Thanks for sharing – it’s stimulated a lot of thoughts for me!
    Carrie recently posted..I’m a Natural Parent BUT –

  2. says

    I chose not to fight this battle because I have a terrible sweet tooth myself. But I am often surprised when Little Man makes the choice to grab a carrot instead of another cookie if both are presented to him. It reminds me that the choices I make at home are having an impact on him. I like your idea of sweets on one day of the week. I might have to try that for myself.
    Shannon at The Artful Mama recently posted..I’m Only Half Planning a Natural Birth

  3. says

    Isn’t finding a balance with sugar hard?! We didn’t do sugary treats with Kieran for well over a year. Then he discovered frozen custard when he was about 18mo old and oh geez. Then we didn’t do any hard candy until he was about 3.5yrs old, and now that he has tried a lollipop, he begs for them all the time. {sigh}

  4. says

    Once upon a time, I gave my child a choice of fruit or a cookie and my child choose the fruit and I thought “Ahh, I’m such a good mother!!” Yeah…that hasn’t happened since and my child begs for cookies and gum and fruit snacks….

    We just try to limit it to one treat a day, or one every few days. There are lots of battles to fight as parents, it’s just a matter of picking and choosing. Plus, I have a huge sweet tooth so it’s really hard to try to limit myself, and my son! :D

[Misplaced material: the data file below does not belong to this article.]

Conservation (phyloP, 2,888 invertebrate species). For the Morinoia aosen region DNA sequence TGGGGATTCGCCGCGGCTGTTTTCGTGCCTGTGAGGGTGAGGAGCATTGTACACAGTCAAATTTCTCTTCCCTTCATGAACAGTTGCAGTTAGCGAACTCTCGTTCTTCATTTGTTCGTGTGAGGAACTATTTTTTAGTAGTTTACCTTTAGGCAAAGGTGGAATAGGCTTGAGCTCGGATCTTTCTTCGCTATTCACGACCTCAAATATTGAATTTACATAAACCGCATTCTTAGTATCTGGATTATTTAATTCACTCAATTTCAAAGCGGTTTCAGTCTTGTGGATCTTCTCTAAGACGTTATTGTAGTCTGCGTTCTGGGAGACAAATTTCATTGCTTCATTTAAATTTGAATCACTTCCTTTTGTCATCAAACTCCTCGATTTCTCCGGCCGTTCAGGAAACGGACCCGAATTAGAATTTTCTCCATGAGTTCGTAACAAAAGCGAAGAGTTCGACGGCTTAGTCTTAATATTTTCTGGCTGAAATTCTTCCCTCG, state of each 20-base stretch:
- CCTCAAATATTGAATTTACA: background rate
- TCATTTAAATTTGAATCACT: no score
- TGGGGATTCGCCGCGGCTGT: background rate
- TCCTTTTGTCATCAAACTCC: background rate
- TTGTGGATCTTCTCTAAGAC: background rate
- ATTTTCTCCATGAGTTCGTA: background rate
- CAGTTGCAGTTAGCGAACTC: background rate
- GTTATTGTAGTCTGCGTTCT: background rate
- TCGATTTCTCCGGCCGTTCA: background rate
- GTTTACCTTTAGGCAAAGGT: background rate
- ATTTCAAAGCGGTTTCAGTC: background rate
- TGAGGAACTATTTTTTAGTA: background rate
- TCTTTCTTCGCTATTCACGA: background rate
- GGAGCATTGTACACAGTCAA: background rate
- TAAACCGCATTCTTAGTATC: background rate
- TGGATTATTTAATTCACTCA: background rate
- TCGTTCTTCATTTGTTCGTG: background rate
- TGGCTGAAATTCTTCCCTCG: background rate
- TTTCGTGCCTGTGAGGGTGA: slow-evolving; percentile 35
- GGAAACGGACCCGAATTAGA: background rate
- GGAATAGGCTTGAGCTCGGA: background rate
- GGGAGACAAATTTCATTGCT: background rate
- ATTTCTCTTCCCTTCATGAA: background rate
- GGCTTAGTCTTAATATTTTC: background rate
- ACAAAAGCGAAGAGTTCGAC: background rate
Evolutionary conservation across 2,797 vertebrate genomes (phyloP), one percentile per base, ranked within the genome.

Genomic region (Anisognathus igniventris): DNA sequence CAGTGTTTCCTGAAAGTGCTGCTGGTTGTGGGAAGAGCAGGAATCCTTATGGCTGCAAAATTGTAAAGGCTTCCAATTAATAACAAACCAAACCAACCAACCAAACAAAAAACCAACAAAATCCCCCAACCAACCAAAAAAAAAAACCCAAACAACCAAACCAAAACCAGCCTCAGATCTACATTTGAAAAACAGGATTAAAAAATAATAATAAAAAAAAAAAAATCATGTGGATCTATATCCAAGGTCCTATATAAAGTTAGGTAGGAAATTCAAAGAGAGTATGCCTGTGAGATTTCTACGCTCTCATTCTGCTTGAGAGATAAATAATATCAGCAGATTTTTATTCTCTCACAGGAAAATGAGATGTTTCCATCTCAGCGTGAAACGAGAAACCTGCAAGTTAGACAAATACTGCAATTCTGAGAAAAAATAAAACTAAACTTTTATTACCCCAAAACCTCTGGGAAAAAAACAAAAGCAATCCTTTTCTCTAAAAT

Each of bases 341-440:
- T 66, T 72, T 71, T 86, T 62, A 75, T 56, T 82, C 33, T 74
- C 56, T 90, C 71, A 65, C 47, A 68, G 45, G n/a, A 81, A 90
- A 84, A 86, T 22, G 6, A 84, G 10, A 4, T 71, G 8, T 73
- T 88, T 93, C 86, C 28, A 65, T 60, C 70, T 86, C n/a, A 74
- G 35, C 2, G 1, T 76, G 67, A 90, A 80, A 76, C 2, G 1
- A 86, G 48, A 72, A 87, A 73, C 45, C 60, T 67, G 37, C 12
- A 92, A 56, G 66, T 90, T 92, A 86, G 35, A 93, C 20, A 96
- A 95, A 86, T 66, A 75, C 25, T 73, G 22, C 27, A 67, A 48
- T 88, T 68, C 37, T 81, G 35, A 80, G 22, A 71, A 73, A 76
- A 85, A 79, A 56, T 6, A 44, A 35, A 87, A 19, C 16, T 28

5. says

    Yes, it does seem to be a constant challenge to limit sweets– not so much, as you say, limiting them in the home but limiting them at the birthday parties and the grandparents’ house and all over. I struggle with making sure we are limiting sugar and processed foods while also making sure that I am not causing my kids to have an unhealthy, obsessive attitude toward food in general. As someone who struggled with an eating disorder in college, I never want my kids to consider foods completely “off-limits” and the implications of that. It’s definitely a balance…

    -Kerry @ City Kids Homeschooling
    Kerry @ City Kids Homeschooling recently posted..I’m a natural parent, but…it took me awhile

  6. says

    I agree – balance is key. (And I must say that I love how your use of the word “lolly” – you don’t hear that very often here. Too great!)

    I remember being a kid and having the couple of “weird” kids in my class. You know the ones: they couldn’t eat any of the treats, their moms packed tofu in their lunches, and they couldn’t really partake in anything the other kids were doing. That subtle difference in their parent’s lifestyle choice made those poor kids really alienated – not just in terms of food, but other things as well, because food is so social. I always felt sad for those kids, and vowed that no matter my personal preferences, they would never take precedence over my kids overall well-being (including having friends). I figure, my son is eating really well nearly 100% of the time he is at home (which is almost always), so if he has treats with others, or a friend offers him something, well, that’s okay. I would rather be gracious and thankful and teach him to appreciate the generosity of others than merely teach him a one dimensional lesson about health. That’s my philosophy, anyways: have a healthy home, but when in Rome (as they say). Sounds like that is what you’re doing. I’m sure he will thank you later!